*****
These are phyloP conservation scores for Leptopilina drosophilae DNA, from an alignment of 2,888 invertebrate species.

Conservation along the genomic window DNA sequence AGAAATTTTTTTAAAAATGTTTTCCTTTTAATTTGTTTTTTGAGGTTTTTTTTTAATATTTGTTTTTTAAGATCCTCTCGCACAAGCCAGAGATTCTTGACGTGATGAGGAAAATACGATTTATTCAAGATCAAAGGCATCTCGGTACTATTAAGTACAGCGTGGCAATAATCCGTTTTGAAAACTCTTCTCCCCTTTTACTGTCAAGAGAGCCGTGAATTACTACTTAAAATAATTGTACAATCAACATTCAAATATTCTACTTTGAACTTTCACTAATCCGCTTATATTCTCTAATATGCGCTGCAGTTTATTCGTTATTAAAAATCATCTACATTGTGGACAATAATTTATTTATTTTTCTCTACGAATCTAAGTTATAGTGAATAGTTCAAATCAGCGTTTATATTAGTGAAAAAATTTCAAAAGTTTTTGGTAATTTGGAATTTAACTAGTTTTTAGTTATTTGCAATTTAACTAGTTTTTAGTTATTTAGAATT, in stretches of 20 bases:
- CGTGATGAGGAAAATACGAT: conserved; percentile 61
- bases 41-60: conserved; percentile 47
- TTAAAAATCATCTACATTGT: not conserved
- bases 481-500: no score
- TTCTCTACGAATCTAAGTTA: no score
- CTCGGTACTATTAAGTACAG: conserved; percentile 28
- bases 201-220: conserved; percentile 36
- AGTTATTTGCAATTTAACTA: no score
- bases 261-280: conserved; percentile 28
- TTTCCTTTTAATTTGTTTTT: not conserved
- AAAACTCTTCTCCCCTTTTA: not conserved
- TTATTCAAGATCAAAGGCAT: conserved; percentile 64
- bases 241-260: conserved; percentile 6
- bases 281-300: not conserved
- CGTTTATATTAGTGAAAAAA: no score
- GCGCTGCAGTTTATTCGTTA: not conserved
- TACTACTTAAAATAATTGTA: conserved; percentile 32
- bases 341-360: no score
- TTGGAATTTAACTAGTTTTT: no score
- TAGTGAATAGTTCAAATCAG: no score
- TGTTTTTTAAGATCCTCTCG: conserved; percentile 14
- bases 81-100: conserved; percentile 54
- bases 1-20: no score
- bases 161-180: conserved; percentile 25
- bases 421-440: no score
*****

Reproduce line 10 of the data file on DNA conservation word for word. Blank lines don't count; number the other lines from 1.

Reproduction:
- AGTTATTTGCAATTTAACTA: no score